This interest was fueled in part by social media, actually. I had become quite active on Twitter, where I found it easy to connect with experts in soil health. Their community opened my eyes to new technologies in no-till organic systems, and it was then that I became quite involved with the Rodale Institute in the US, who decided to support my work here in Austria. Jeff Moyer at Rodale Institute helped me to plan demonstration plots to experiment with the organic roller-crimper no-till practice. This was a huge success, and, with these connections within the scientific communities in both Europe and the US, we organized an organic no-till conference here in Austria. All of these collaborations with the scientific community made me realize that I don’t need to be an expert in everything, when there are so many existing experts in science that I can work with — and this collaboration is made more meaningful when science is also informed by a healthy perspective of on-farm realism.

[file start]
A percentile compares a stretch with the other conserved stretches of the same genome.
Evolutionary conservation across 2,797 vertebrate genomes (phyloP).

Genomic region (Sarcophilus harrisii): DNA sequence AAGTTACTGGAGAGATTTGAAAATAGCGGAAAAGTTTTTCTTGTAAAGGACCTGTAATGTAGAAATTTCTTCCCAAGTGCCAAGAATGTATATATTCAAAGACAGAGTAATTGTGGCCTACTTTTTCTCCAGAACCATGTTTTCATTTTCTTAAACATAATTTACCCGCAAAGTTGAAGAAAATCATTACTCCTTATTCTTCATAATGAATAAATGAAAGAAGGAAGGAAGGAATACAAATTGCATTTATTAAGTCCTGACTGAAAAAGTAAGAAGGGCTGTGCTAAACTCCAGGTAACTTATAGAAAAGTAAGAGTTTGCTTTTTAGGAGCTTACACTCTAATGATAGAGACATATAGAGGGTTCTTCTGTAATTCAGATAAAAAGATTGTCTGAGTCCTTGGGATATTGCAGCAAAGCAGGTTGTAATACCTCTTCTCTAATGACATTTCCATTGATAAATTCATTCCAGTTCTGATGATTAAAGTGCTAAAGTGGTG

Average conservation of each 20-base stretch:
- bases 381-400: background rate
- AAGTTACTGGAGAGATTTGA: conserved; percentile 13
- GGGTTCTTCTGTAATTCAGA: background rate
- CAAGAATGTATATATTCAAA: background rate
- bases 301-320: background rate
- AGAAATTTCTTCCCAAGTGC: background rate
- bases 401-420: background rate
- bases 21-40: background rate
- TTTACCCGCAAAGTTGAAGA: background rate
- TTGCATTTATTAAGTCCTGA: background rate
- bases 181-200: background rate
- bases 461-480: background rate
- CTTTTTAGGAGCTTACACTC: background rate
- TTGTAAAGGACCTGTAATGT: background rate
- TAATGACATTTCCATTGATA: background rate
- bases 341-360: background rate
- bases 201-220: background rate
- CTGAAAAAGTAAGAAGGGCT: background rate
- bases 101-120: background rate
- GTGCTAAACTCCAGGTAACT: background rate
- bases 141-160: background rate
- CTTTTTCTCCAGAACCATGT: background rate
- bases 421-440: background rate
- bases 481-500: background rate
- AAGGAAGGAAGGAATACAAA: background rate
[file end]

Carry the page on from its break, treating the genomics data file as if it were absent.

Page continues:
In Europe, some farmers seem to be disincentivized toward organic farming because of factors such as: limited knowledge, having little trust that it will be economically viable, and governance challenges. Here, we still need financial support and incentivization, especially during the phase in which farmers must absorb a lot of the financial burden that comes with transitioning to organic.